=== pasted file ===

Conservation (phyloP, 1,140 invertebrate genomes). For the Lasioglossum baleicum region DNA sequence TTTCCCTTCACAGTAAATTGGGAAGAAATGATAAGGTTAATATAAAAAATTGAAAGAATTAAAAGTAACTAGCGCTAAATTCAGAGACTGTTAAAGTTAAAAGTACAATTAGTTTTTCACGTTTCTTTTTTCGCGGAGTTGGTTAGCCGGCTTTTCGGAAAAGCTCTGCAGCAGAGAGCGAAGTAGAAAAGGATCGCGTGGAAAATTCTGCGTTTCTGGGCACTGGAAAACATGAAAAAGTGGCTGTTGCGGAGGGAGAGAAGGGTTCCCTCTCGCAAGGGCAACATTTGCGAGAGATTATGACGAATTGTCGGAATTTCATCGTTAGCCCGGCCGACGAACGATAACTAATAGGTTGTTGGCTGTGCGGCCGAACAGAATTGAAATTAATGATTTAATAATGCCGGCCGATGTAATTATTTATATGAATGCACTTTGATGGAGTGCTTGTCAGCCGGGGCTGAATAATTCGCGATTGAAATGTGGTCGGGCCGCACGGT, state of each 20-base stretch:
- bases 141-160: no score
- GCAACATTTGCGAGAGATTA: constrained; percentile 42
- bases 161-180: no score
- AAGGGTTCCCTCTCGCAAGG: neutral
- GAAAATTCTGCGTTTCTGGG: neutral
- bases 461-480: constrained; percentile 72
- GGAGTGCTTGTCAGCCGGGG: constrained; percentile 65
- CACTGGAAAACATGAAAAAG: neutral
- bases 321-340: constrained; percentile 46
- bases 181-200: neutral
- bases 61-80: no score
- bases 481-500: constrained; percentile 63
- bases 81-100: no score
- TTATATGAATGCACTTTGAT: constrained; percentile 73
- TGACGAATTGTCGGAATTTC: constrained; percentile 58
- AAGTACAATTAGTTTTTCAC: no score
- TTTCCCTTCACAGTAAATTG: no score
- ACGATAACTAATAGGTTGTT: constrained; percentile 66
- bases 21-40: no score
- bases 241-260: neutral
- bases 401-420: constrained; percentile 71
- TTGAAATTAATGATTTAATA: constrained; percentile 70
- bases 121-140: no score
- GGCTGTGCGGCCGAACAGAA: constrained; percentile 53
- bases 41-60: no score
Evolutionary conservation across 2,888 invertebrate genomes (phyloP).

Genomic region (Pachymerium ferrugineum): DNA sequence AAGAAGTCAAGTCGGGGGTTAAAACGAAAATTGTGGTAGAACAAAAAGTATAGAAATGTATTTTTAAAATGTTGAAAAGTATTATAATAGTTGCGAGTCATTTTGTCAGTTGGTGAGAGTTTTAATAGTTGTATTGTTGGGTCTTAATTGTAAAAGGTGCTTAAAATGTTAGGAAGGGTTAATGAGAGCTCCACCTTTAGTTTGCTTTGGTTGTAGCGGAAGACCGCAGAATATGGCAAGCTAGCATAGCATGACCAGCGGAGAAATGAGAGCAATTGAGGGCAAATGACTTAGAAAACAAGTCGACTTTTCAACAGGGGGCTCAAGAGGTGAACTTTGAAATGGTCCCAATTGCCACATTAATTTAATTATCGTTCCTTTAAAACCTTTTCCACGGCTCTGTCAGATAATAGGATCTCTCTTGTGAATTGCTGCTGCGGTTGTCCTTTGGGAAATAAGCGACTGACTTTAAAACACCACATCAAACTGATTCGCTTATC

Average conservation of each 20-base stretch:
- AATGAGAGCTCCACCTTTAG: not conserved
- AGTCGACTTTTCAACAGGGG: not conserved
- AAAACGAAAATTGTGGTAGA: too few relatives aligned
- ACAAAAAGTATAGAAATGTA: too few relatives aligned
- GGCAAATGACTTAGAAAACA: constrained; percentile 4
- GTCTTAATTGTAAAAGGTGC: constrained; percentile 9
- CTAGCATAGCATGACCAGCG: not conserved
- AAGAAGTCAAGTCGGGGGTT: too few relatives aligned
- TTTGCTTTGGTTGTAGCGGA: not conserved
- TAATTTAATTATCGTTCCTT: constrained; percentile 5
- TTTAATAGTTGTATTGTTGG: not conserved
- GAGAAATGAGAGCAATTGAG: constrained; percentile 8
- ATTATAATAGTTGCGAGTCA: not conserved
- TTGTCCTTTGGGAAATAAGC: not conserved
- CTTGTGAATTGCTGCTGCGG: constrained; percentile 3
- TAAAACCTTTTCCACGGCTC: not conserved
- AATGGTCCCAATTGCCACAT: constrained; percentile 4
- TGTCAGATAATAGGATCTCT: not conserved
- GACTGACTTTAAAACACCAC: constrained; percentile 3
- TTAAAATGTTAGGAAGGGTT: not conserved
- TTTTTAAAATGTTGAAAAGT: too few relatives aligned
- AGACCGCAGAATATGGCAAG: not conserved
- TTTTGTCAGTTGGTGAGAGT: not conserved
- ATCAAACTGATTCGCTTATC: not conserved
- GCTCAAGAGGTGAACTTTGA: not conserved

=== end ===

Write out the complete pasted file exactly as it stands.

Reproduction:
Conservation (phyloP, 1,140 invertebrate genomes). For the Lasioglossum baleicum region DNA sequence TTTCCCTTCACAGTAAATTGGGAAGAAATGATAAGGTTAATATAAAAAATTGAAAGAATTAAAAGTAACTAGCGCTAAATTCAGAGACTGTTAAAGTTAAAAGTACAATTAGTTTTTCACGTTTCTTTTTTCGCGGAGTTGGTTAGCCGGCTTTTCGGAAAAGCTCTGCAGCAGAGAGCGAAGTAGAAAAGGATCGCGTGGAAAATTCTGCGTTTCTGGGCACTGGAAAACATGAAAAAGTGGCTGTTGCGGAGGGAGAGAAGGGTTCCCTCTCGCAAGGGCAACATTTGCGAGAGATTATGACGAATTGTCGGAATTTCATCGTTAGCCCGGCCGACGAACGATAACTAATAGGTTGTTGGCTGTGCGGCCGAACAGAATTGAAATTAATGATTTAATAATGCCGGCCGATGTAATTATTTATATGAATGCACTTTGATGGAGTGCTTGTCAGCCGGGGCTGAATAATTCGCGATTGAAATGTGGTCGGGCCGCACGGT, state of each 20-base stretch:
- bases 141-160: no score
- GCAACATTTGCGAGAGATTA: constrained; percentile 42
- bases 161-180: no score
- AAGGGTTCCCTCTCGCAAGG: neutral
- GAAAATTCTGCGTTTCTGGG: neutral
- bases 461-480: constrained; percentile 72
- GGAGTGCTTGTCAGCCGGGG: constrained; percentile 65
- CACTGGAAAACATGAAAAAG: neutral
- bases 321-340: constrained; percentile 46
- bases 181-200: neutral
- bases 61-80: no score
- bases 481-500: constrained; percentile 63
- bases 81-100: no score
- TTATATGAATGCACTTTGAT: constrained; percentile 73
- TGACGAATTGTCGGAATTTC: constrained; percentile 58
- AAGTACAATTAGTTTTTCAC: no score
- TTTCCCTTCACAGTAAATTG: no score
- ACGATAACTAATAGGTTGTT: constrained; percentile 66
- bases 21-40: no score
- bases 241-260: neutral
- bases 401-420: constrained; percentile 71
- TTGAAATTAATGATTTAATA: constrained; percentile 70
- bases 121-140: no score
- GGCTGTGCGGCCGAACAGAA: constrained; percentile 53
- bases 41-60: no score
Evolutionary conservation across 2,888 invertebrate genomes (phyloP).

Genomic region (Pachymerium ferrugineum): DNA sequence AAGAAGTCAAGTCGGGGGTTAAAACGAAAATTGTGGTAGAACAAAAAGTATAGAAATGTATTTTTAAAATGTTGAAAAGTATTATAATAGTTGCGAGTCATTTTGTCAGTTGGTGAGAGTTTTAATAGTTGTATTGTTGGGTCTTAATTGTAAAAGGTGCTTAAAATGTTAGGAAGGGTTAATGAGAGCTCCACCTTTAGTTTGCTTTGGTTGTAGCGGAAGACCGCAGAATATGGCAAGCTAGCATAGCATGACCAGCGGAGAAATGAGAGCAATTGAGGGCAAATGACTTAGAAAACAAGTCGACTTTTCAACAGGGGGCTCAAGAGGTGAACTTTGAAATGGTCCCAATTGCCACATTAATTTAATTATCGTTCCTTTAAAACCTTTTCCACGGCTCTGTCAGATAATAGGATCTCTCTTGTGAATTGCTGCTGCGGTTGTCCTTTGGGAAATAAGCGACTGACTTTAAAACACCACATCAAACTGATTCGCTTATC

Average conservation of each 20-base stretch:
- AATGAGAGCTCCACCTTTAG: not conserved
- AGTCGACTTTTCAACAGGGG: not conserved
- AAAACGAAAATTGTGGTAGA: too few relatives aligned
- ACAAAAAGTATAGAAATGTA: too few relatives aligned
- GGCAAATGACTTAGAAAACA: constrained; percentile 4
- GTCTTAATTGTAAAAGGTGC: constrained; percentile 9
- CTAGCATAGCATGACCAGCG: not conserved
- AAGAAGTCAAGTCGGGGGTT: too few relatives aligned
- TTTGCTTTGGTTGTAGCGGA: not conserved
- TAATTTAATTATCGTTCCTT: constrained; percentile 5
- TTTAATAGTTGTATTGTTGG: not conserved
- GAGAAATGAGAGCAATTGAG: constrained; percentile 8
- ATTATAATAGTTGCGAGTCA: not conserved
- TTGTCCTTTGGGAAATAAGC: not conserved
- CTTGTGAATTGCTGCTGCGG: constrained; percentile 3
- TAAAACCTTTTCCACGGCTC: not conserved
- AATGGTCCCAATTGCCACAT: constrained; percentile 4
- TGTCAGATAATAGGATCTCT: not conserved
- GACTGACTTTAAAACACCAC: constrained; percentile 3
- TTAAAATGTTAGGAAGGGTT: not conserved
- TTTTTAAAATGTTGAAAAGT: too few relatives aligned
- AGACCGCAGAATATGGCAAG: not conserved
- TTTTGTCAGTTGGTGAGAGT: not conserved
- ATCAAACTGATTCGCTTATC: not conserved
- GCTCAAGAGGTGAACTTTGA: not conserved